Of course, highlighting this issue is a kind of catch-22 for adjuncts, said Rhoades, who may not want to broadcast that their employment hurts students. But the issue isn’t really that adjuncts are bad teachers – just workers subjected to poor working conditions that are also students’ learning conditions.
Ehrenberg agreed, adding that some of those poor working conditions – such as a lack of working space to meet with students, or getting course schedules just days before the start of the semester – aren’t hard or expensive to fix.
Essentially, said Maisto, adjunct messaging has to focus on “putting quality of education back at the center of higher ed. It’s like we’ve forgotten what we’re here to do.”
The New Faculty Majority also is pushing to address the lack of solid data on adjunct professors at colleges and universities. The group is working with legislators, including Oregon Sen. Ron Wyden, co-sponsor of the Student Right to Know Before You Go Act, to insert more transparency in higher education by showing how specific programs and institutions compare in regard to cost and financial aid available; completion rates; debt; and employment and earnings outcomes (some data is currently available through the Integrated Post-Secondary Data System, but as aggregates that make it difficult to discern things such as the graduation rates of transfer students). Adjunct reporting requirements aren’t yet included in the bill, however. Wyden could not be reached for comment on the issue.
“Colleges and universities are not required to keep statistics on this and disclose them to the public, and when I think the public really understands what’s happening, there’ll be a huge response,” Maisto said. (Research suggests even deans could benefit from such reporting, as most underestimate the presence of adjuncts at their institutions. A 2012 survey of 148 members of the American Conference of Academic Deans by Kezar and colleagues showed most believed their campuses employed fewer or as many non-tenure-track faculty as peer institutions. Deans accurately reported the growing employment of adjuncts across academe, but most said that such professors should make up 40 percent or less of the faculty.)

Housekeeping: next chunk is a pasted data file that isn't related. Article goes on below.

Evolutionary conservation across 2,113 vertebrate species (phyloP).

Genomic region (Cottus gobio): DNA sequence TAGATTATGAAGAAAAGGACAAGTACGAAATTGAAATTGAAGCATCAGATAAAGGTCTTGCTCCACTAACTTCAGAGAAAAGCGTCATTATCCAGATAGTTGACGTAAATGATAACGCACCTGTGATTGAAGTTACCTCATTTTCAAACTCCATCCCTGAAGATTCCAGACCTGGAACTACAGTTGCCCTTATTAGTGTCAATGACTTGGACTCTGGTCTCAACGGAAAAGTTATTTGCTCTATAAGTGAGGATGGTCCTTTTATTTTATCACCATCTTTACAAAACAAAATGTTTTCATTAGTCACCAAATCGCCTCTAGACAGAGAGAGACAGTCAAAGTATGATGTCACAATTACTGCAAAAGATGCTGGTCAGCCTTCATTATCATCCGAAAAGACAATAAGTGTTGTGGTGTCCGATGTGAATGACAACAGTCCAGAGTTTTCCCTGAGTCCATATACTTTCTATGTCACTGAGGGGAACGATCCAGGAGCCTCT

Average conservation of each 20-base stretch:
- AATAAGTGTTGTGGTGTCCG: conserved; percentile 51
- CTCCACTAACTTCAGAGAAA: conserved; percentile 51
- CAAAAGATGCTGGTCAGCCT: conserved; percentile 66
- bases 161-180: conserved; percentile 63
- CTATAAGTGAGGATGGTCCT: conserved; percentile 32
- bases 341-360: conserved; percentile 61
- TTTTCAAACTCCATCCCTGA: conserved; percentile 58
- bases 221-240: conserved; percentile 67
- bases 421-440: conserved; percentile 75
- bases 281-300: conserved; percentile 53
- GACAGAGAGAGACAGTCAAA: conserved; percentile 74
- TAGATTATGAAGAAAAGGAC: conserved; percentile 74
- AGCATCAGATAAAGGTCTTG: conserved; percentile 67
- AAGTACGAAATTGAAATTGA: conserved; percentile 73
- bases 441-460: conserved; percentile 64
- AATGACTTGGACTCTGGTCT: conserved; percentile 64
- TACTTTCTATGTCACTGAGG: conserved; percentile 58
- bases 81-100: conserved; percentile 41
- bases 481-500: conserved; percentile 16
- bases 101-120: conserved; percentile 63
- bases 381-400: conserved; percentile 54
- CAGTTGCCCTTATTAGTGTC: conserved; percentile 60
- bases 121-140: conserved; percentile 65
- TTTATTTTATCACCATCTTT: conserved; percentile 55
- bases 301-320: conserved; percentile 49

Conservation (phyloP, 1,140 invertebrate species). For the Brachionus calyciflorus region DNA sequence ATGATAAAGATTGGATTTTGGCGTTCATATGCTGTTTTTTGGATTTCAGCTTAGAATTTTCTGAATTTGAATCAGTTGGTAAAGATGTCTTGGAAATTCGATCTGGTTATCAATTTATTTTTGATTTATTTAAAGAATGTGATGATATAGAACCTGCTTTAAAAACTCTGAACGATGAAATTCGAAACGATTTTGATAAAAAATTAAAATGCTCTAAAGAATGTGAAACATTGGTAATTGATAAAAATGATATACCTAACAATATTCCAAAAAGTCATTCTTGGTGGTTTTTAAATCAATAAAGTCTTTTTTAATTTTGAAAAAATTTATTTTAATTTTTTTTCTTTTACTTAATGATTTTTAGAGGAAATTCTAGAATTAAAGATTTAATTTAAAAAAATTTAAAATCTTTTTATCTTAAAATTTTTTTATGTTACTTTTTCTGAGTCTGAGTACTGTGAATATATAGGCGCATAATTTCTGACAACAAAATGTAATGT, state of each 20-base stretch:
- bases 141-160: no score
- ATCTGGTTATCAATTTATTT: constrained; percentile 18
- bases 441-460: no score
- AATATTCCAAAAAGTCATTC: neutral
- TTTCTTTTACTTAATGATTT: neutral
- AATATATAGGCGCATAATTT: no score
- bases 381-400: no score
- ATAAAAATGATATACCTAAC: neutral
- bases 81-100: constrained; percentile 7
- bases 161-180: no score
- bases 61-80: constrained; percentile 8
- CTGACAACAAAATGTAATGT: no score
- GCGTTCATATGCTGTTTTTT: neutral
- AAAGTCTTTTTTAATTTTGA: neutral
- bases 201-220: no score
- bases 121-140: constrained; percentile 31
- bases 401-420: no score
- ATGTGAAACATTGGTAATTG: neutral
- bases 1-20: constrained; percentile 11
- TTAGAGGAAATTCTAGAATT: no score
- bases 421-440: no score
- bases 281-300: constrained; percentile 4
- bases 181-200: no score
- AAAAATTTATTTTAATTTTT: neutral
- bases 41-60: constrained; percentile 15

There’s no magic bullet for solving the adjunct dilemma. One might assume that the answer is simply to hire more tenure-track professors. But Maisto and others said not all adjunct professors want to be on the tenure track, and a broad swing back toward tenure-track hiring could leave lots of adjuncts without work, as more full-time professors would mean less available work for part-time professors. But equal pay for equal work; increased job security; and more support from colleges and universities to do research, participate in professional development and meet with students,are central goals for adjuncts.